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HOSTILE ACQUISITION: In the world of mergers, the acquisition of one company by another against the wishes of the company being acquired. Also termed a hostile takeover, this is accomplished by purchasing controlling interest in the stock of the acquired company, usually by offering to pay a price exceeding the current market price. A hostile takeover might be motivated to eliminate competition, to sell off the assets of the company for more that the takeover payment, or to temporarily inflate the price of the stock.

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KALDOR-HICKS IMPROVEMENT: Based on the Kaldor-Hicks efficiency criterion, the notion that an action improves efficiency if the willingness to pay of those benefiting exceed the willingness to accept of those harmed. In other words, if those gains exceed those losses, or the benefits exceed the costs, then social welfare is improved and undertaking the action provides a net benefit to society. In other words, the winners can, in principle, compensate the losers for their loss, and still come out ahead. The actual compensation, however, is required. A contrasting condition for attaining efficiency is the Pareto improvement.

     See also | Kaldor-Hicks efficiency | efficiency | willingness to pay | willingness to accept | benefit-cost analysis | Pareto improvement | Pareto efficiency | welfare economics | externality | market failure |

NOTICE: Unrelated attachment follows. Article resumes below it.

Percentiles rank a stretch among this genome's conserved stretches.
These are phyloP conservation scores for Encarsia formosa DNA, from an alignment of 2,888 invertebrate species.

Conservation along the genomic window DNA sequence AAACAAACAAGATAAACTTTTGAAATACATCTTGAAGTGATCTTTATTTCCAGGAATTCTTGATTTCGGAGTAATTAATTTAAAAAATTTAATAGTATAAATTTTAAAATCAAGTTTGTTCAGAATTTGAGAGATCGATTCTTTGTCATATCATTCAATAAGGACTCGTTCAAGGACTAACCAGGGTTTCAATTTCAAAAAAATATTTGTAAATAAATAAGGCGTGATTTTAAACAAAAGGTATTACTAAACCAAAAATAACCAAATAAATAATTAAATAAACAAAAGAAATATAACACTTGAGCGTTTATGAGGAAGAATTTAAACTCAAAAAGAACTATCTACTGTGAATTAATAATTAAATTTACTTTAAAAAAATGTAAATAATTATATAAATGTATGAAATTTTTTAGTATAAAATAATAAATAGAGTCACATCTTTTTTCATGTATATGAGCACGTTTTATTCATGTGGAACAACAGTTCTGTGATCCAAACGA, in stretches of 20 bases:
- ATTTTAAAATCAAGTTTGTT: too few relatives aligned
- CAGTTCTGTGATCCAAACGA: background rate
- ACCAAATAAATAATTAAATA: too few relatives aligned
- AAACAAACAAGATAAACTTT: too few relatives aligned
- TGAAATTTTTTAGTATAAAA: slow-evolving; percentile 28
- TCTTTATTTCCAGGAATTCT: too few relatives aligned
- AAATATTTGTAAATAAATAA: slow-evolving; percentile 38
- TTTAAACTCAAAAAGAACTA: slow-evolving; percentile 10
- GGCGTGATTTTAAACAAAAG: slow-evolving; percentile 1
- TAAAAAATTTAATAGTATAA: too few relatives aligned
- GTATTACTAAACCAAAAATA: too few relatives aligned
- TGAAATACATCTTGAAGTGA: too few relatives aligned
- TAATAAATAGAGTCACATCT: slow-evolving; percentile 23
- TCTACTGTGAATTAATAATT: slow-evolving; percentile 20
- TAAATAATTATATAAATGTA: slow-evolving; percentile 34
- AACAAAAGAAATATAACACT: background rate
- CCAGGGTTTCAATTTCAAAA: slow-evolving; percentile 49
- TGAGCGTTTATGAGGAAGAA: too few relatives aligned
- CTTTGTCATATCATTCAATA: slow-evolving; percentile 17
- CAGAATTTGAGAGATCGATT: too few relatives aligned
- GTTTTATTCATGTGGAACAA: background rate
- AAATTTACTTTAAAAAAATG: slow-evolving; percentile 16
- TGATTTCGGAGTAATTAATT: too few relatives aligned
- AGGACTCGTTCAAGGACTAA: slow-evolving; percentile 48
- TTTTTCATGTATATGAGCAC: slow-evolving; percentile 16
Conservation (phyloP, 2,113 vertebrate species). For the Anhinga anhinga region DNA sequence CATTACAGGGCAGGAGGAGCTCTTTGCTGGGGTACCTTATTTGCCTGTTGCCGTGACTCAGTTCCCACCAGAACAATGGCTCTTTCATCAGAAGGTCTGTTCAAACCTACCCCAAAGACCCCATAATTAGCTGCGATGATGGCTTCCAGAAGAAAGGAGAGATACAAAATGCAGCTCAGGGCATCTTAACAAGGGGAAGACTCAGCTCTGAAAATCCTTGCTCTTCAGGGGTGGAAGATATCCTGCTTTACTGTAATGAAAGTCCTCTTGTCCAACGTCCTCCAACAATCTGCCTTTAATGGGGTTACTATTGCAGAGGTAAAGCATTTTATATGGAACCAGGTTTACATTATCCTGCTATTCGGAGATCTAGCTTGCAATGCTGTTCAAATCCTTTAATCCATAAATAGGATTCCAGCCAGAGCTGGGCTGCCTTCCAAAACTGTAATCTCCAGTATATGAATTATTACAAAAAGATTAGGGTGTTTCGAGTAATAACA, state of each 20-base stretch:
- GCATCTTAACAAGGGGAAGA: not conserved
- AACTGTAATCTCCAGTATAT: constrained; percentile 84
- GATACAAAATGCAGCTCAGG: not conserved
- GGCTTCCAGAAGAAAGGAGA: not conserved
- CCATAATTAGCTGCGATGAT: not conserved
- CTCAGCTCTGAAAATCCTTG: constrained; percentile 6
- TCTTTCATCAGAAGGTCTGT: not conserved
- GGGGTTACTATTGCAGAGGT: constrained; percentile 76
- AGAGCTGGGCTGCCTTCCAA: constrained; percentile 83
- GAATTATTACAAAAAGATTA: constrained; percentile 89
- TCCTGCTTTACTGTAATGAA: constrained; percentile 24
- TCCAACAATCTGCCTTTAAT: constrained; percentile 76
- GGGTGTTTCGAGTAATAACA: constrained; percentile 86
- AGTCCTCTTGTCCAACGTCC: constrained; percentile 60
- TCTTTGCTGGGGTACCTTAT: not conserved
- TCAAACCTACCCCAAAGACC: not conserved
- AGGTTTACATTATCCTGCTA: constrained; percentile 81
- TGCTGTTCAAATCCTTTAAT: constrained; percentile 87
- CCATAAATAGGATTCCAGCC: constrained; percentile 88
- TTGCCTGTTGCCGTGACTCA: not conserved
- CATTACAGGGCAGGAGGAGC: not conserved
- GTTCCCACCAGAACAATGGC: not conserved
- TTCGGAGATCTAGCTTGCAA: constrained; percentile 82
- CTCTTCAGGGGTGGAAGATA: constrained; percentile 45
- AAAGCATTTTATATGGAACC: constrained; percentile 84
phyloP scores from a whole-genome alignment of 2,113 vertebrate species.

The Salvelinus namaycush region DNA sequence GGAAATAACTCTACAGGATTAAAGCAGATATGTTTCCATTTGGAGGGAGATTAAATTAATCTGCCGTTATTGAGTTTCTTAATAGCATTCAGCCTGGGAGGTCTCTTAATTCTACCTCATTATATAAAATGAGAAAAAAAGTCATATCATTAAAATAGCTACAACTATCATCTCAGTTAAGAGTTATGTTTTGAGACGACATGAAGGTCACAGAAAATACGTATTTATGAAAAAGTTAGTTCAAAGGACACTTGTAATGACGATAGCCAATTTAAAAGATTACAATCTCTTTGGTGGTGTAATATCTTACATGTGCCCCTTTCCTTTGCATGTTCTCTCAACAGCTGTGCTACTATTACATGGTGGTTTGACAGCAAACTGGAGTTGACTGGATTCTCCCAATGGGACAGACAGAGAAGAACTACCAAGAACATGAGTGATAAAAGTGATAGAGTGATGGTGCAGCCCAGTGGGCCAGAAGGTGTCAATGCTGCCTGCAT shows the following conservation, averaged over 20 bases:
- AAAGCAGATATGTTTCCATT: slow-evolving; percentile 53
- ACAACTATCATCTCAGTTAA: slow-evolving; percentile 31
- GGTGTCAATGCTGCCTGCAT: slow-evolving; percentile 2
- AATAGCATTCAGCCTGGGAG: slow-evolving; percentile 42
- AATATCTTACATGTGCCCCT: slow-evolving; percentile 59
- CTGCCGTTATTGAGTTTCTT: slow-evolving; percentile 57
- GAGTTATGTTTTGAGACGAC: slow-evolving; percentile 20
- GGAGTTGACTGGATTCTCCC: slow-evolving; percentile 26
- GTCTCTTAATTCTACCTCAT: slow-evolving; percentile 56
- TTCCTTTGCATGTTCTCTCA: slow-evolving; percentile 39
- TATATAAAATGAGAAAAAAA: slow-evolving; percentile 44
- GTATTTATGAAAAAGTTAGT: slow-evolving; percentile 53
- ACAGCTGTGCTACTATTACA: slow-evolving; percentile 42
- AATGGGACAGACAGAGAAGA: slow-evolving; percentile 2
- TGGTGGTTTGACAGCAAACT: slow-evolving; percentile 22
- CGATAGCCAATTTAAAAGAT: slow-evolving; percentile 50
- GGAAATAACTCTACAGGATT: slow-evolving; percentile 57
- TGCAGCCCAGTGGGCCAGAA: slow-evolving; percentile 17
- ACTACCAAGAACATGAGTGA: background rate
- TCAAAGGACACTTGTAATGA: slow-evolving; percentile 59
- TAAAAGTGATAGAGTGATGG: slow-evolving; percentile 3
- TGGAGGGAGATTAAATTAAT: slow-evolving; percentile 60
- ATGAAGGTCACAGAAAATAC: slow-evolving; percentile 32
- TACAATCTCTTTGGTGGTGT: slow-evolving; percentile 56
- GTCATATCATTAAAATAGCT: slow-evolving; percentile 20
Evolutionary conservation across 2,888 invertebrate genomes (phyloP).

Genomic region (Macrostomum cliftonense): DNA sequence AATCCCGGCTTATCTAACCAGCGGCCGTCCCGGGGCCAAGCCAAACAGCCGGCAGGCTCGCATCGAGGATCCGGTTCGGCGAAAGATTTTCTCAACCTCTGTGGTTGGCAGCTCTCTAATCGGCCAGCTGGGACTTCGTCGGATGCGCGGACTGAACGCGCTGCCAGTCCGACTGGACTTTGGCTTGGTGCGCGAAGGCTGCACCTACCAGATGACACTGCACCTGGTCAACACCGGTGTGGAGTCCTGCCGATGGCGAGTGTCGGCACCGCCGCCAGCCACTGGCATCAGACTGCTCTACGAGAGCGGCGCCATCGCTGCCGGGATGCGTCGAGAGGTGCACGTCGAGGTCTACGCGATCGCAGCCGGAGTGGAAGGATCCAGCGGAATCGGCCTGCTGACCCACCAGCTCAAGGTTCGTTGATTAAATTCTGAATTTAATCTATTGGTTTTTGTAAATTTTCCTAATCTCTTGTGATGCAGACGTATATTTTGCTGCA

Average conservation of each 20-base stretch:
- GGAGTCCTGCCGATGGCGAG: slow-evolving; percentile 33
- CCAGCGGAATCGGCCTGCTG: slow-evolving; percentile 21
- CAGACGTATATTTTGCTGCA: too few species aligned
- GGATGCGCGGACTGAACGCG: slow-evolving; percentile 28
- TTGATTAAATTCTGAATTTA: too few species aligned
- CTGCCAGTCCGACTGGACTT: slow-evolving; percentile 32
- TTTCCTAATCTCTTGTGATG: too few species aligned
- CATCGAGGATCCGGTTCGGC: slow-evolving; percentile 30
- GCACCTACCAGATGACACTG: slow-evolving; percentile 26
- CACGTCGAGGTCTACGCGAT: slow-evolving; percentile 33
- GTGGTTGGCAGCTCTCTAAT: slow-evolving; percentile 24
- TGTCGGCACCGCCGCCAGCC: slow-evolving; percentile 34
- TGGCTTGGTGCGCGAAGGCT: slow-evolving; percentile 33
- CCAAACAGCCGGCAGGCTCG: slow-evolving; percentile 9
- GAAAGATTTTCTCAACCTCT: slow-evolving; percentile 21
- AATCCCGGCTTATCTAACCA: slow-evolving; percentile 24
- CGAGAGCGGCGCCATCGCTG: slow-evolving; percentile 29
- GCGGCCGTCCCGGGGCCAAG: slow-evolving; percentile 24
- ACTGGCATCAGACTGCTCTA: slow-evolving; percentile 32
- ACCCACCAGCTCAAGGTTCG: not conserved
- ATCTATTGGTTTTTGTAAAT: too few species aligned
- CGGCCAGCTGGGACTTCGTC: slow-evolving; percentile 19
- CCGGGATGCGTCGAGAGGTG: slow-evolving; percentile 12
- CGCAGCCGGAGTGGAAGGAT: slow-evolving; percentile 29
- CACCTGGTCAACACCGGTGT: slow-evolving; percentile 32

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TOTAL FACTOR COST, PERFECT COMPETITION

The opportunity cost incurred by a perfectly competitive firm when using a given factor of production to produce a good or service. This is the total cost associated with the use of a particular resource or factor of production--it is the total cost of the factor. For a perfectly competitive firm, the price paid is constant and total factor cost increases at a constant rate. Total factor cost is predominately used in the analysis of the factor market. Two derivative factor cost measures are average factor cost and marginal factor cost.

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Ragnar Frisch and Jan Tinbergen were the 1st Nobel Prize winners in Economics in 1969.
"When I look back on all these worries, I remember the story of the old man who said on his deathbed that he had had a lot of trouble in his life, most of which had never happened. "

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